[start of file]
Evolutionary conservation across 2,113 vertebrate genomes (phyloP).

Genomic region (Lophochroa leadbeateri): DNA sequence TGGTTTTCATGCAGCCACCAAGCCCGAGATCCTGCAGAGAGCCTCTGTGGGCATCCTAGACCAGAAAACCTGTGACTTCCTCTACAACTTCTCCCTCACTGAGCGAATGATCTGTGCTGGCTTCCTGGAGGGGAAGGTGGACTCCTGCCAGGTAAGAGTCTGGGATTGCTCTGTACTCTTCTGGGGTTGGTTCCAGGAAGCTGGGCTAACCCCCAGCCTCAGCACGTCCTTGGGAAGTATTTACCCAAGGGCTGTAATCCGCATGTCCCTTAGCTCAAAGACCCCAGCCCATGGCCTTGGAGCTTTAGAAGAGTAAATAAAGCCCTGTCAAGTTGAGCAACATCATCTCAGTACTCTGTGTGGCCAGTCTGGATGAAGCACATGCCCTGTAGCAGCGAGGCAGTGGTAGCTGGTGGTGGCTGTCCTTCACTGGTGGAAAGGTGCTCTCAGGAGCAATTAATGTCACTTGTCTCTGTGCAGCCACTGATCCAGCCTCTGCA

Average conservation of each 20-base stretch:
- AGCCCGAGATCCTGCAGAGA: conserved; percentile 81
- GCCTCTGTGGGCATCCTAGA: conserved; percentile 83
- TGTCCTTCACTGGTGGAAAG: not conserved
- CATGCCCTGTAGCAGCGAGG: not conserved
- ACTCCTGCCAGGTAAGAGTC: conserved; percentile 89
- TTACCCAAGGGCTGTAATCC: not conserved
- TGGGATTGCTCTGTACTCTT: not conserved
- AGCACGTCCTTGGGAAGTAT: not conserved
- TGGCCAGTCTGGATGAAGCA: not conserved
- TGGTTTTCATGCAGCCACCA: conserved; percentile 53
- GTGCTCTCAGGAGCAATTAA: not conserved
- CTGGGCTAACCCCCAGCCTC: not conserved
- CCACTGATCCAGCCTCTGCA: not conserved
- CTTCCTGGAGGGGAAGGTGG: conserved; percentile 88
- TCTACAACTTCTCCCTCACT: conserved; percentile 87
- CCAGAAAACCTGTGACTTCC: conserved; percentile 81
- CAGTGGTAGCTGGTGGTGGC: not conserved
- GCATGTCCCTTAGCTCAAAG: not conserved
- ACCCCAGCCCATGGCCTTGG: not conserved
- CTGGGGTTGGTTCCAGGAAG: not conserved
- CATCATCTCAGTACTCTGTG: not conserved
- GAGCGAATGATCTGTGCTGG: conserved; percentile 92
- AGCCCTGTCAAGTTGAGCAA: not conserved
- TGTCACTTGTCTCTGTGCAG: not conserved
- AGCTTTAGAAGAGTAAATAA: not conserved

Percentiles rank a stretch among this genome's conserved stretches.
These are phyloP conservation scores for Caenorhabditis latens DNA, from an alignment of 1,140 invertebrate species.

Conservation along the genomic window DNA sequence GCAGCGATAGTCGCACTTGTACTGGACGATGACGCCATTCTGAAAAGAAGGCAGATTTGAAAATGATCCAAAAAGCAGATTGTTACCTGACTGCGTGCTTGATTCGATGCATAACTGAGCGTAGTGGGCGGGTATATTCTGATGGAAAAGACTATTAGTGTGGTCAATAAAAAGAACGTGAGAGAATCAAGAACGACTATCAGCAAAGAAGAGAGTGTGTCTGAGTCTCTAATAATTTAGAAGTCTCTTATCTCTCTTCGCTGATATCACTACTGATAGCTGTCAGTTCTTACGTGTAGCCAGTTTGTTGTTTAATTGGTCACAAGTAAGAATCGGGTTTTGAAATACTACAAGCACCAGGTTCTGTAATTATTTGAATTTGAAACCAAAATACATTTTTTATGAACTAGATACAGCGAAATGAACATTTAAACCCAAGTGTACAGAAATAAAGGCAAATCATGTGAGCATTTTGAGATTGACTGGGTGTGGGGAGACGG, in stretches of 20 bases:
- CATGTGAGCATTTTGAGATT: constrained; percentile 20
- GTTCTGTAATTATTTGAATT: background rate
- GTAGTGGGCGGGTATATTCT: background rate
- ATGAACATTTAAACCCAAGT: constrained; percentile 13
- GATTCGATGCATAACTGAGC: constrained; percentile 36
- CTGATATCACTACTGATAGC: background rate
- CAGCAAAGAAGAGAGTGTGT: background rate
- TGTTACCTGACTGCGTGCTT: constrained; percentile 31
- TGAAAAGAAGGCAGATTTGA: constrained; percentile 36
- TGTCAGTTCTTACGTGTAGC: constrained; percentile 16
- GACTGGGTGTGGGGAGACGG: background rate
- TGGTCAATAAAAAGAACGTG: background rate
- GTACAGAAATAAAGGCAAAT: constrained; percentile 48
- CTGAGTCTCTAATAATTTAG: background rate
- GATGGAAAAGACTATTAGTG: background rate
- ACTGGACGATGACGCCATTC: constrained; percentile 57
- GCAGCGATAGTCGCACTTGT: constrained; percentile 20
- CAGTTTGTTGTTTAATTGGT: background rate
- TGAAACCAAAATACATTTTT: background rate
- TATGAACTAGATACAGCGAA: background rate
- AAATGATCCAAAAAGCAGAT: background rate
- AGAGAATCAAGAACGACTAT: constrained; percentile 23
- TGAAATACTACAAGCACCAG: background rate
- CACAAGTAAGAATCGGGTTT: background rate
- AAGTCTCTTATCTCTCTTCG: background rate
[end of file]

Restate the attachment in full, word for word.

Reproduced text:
Evolutionary conservation across 2,113 vertebrate genomes (phyloP).

Genomic region (Lophochroa leadbeateri): DNA sequence TGGTTTTCATGCAGCCACCAAGCCCGAGATCCTGCAGAGAGCCTCTGTGGGCATCCTAGACCAGAAAACCTGTGACTTCCTCTACAACTTCTCCCTCACTGAGCGAATGATCTGTGCTGGCTTCCTGGAGGGGAAGGTGGACTCCTGCCAGGTAAGAGTCTGGGATTGCTCTGTACTCTTCTGGGGTTGGTTCCAGGAAGCTGGGCTAACCCCCAGCCTCAGCACGTCCTTGGGAAGTATTTACCCAAGGGCTGTAATCCGCATGTCCCTTAGCTCAAAGACCCCAGCCCATGGCCTTGGAGCTTTAGAAGAGTAAATAAAGCCCTGTCAAGTTGAGCAACATCATCTCAGTACTCTGTGTGGCCAGTCTGGATGAAGCACATGCCCTGTAGCAGCGAGGCAGTGGTAGCTGGTGGTGGCTGTCCTTCACTGGTGGAAAGGTGCTCTCAGGAGCAATTAATGTCACTTGTCTCTGTGCAGCCACTGATCCAGCCTCTGCA

Average conservation of each 20-base stretch:
- AGCCCGAGATCCTGCAGAGA: conserved; percentile 81
- GCCTCTGTGGGCATCCTAGA: conserved; percentile 83
- TGTCCTTCACTGGTGGAAAG: not conserved
- CATGCCCTGTAGCAGCGAGG: not conserved
- ACTCCTGCCAGGTAAGAGTC: conserved; percentile 89
- TTACCCAAGGGCTGTAATCC: not conserved
- TGGGATTGCTCTGTACTCTT: not conserved
- AGCACGTCCTTGGGAAGTAT: not conserved
- TGGCCAGTCTGGATGAAGCA: not conserved
- TGGTTTTCATGCAGCCACCA: conserved; percentile 53
- GTGCTCTCAGGAGCAATTAA: not conserved
- CTGGGCTAACCCCCAGCCTC: not conserved
- CCACTGATCCAGCCTCTGCA: not conserved
- CTTCCTGGAGGGGAAGGTGG: conserved; percentile 88
- TCTACAACTTCTCCCTCACT: conserved; percentile 87
- CCAGAAAACCTGTGACTTCC: conserved; percentile 81
- CAGTGGTAGCTGGTGGTGGC: not conserved
- GCATGTCCCTTAGCTCAAAG: not conserved
- ACCCCAGCCCATGGCCTTGG: not conserved
- CTGGGGTTGGTTCCAGGAAG: not conserved
- CATCATCTCAGTACTCTGTG: not conserved
- GAGCGAATGATCTGTGCTGG: conserved; percentile 92
- AGCCCTGTCAAGTTGAGCAA: not conserved
- TGTCACTTGTCTCTGTGCAG: not conserved
- AGCTTTAGAAGAGTAAATAA: not conserved

Percentiles rank a stretch among this genome's conserved stretches.
These are phyloP conservation scores for Caenorhabditis latens DNA, from an alignment of 1,140 invertebrate species.

Conservation along the genomic window DNA sequence GCAGCGATAGTCGCACTTGTACTGGACGATGACGCCATTCTGAAAAGAAGGCAGATTTGAAAATGATCCAAAAAGCAGATTGTTACCTGACTGCGTGCTTGATTCGATGCATAACTGAGCGTAGTGGGCGGGTATATTCTGATGGAAAAGACTATTAGTGTGGTCAATAAAAAGAACGTGAGAGAATCAAGAACGACTATCAGCAAAGAAGAGAGTGTGTCTGAGTCTCTAATAATTTAGAAGTCTCTTATCTCTCTTCGCTGATATCACTACTGATAGCTGTCAGTTCTTACGTGTAGCCAGTTTGTTGTTTAATTGGTCACAAGTAAGAATCGGGTTTTGAAATACTACAAGCACCAGGTTCTGTAATTATTTGAATTTGAAACCAAAATACATTTTTTATGAACTAGATACAGCGAAATGAACATTTAAACCCAAGTGTACAGAAATAAAGGCAAATCATGTGAGCATTTTGAGATTGACTGGGTGTGGGGAGACGG, in stretches of 20 bases:
- CATGTGAGCATTTTGAGATT: constrained; percentile 20
- GTTCTGTAATTATTTGAATT: background rate
- GTAGTGGGCGGGTATATTCT: background rate
- ATGAACATTTAAACCCAAGT: constrained; percentile 13
- GATTCGATGCATAACTGAGC: constrained; percentile 36
- CTGATATCACTACTGATAGC: background rate
- CAGCAAAGAAGAGAGTGTGT: background rate
- TGTTACCTGACTGCGTGCTT: constrained; percentile 31
- TGAAAAGAAGGCAGATTTGA: constrained; percentile 36
- TGTCAGTTCTTACGTGTAGC: constrained; percentile 16
- GACTGGGTGTGGGGAGACGG: background rate
- TGGTCAATAAAAAGAACGTG: background rate
- GTACAGAAATAAAGGCAAAT: constrained; percentile 48
- CTGAGTCTCTAATAATTTAG: background rate
- GATGGAAAAGACTATTAGTG: background rate
- ACTGGACGATGACGCCATTC: constrained; percentile 57
- GCAGCGATAGTCGCACTTGT: constrained; percentile 20
- CAGTTTGTTGTTTAATTGGT: background rate
- TGAAACCAAAATACATTTTT: background rate
- TATGAACTAGATACAGCGAA: background rate
- AAATGATCCAAAAAGCAGAT: background rate
- AGAGAATCAAGAACGACTAT: constrained; percentile 23
- TGAAATACTACAAGCACCAG: background rate
- CACAAGTAAGAATCGGGTTT: background rate
- AAGTCTCTTATCTCTCTTCG: background rate